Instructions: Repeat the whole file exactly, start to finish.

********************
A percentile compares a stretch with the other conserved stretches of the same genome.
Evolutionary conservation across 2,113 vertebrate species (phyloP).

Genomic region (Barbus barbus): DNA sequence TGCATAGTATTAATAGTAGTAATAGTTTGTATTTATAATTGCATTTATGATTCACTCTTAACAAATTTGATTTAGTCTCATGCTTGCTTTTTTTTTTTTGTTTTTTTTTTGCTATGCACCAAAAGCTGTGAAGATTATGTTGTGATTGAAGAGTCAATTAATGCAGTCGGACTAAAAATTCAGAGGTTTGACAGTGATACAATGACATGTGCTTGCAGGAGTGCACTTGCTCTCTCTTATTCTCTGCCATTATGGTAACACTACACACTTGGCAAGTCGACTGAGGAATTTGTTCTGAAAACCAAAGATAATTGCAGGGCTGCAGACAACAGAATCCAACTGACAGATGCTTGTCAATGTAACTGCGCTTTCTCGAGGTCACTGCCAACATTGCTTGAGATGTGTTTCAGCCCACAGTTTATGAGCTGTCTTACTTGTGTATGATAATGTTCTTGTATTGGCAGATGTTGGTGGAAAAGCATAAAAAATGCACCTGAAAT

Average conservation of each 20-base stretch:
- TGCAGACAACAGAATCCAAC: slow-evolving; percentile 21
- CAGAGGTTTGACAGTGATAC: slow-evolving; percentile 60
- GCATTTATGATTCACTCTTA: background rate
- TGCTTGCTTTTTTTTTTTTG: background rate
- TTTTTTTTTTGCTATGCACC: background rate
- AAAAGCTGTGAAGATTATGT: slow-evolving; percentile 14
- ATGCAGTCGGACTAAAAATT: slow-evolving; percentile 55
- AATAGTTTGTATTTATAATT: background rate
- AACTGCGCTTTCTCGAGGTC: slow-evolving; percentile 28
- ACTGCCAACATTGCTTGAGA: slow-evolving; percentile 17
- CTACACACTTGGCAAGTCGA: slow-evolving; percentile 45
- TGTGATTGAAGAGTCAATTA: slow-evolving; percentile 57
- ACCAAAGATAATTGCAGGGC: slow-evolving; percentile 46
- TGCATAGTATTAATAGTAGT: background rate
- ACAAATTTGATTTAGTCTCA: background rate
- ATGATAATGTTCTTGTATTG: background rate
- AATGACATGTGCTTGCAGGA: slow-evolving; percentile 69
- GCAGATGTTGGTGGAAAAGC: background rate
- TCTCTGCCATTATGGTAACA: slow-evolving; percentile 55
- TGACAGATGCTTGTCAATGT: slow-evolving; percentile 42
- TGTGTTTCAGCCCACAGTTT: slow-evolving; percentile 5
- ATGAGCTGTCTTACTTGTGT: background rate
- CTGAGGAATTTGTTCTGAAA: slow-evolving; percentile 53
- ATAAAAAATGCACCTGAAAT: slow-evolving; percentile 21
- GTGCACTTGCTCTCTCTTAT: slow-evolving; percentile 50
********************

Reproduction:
A percentile compares a stretch with the other conserved stretches of the same genome.
Evolutionary conservation across 2,113 vertebrate species (phyloP).

Genomic region (Barbus barbus): DNA sequence TGCATAGTATTAATAGTAGTAATAGTTTGTATTTATAATTGCATTTATGATTCACTCTTAACAAATTTGATTTAGTCTCATGCTTGCTTTTTTTTTTTTGTTTTTTTTTTGCTATGCACCAAAAGCTGTGAAGATTATGTTGTGATTGAAGAGTCAATTAATGCAGTCGGACTAAAAATTCAGAGGTTTGACAGTGATACAATGACATGTGCTTGCAGGAGTGCACTTGCTCTCTCTTATTCTCTGCCATTATGGTAACACTACACACTTGGCAAGTCGACTGAGGAATTTGTTCTGAAAACCAAAGATAATTGCAGGGCTGCAGACAACAGAATCCAACTGACAGATGCTTGTCAATGTAACTGCGCTTTCTCGAGGTCACTGCCAACATTGCTTGAGATGTGTTTCAGCCCACAGTTTATGAGCTGTCTTACTTGTGTATGATAATGTTCTTGTATTGGCAGATGTTGGTGGAAAAGCATAAAAAATGCACCTGAAAT

Average conservation of each 20-base stretch:
- TGCAGACAACAGAATCCAAC: slow-evolving; percentile 21
- CAGAGGTTTGACAGTGATAC: slow-evolving; percentile 60
- GCATTTATGATTCACTCTTA: background rate
- TGCTTGCTTTTTTTTTTTTG: background rate
- TTTTTTTTTTGCTATGCACC: background rate
- AAAAGCTGTGAAGATTATGT: slow-evolving; percentile 14
- ATGCAGTCGGACTAAAAATT: slow-evolving; percentile 55
- AATAGTTTGTATTTATAATT: background rate
- AACTGCGCTTTCTCGAGGTC: slow-evolving; percentile 28
- ACTGCCAACATTGCTTGAGA: slow-evolving; percentile 17
- CTACACACTTGGCAAGTCGA: slow-evolving; percentile 45
- TGTGATTGAAGAGTCAATTA: slow-evolving; percentile 57
- ACCAAAGATAATTGCAGGGC: slow-evolving; percentile 46
- TGCATAGTATTAATAGTAGT: background rate
- ACAAATTTGATTTAGTCTCA: background rate
- ATGATAATGTTCTTGTATTG: background rate
- AATGACATGTGCTTGCAGGA: slow-evolving; percentile 69
- GCAGATGTTGGTGGAAAAGC: background rate
- TCTCTGCCATTATGGTAACA: slow-evolving; percentile 55
- TGACAGATGCTTGTCAATGT: slow-evolving; percentile 42
- TGTGTTTCAGCCCACAGTTT: slow-evolving; percentile 5
- ATGAGCTGTCTTACTTGTGT: background rate
- CTGAGGAATTTGTTCTGAAA: slow-evolving; percentile 53
- ATAAAAAATGCACCTGAAAT: slow-evolving; percentile 21
- GTGCACTTGCTCTCTCTTAT: slow-evolving; percentile 50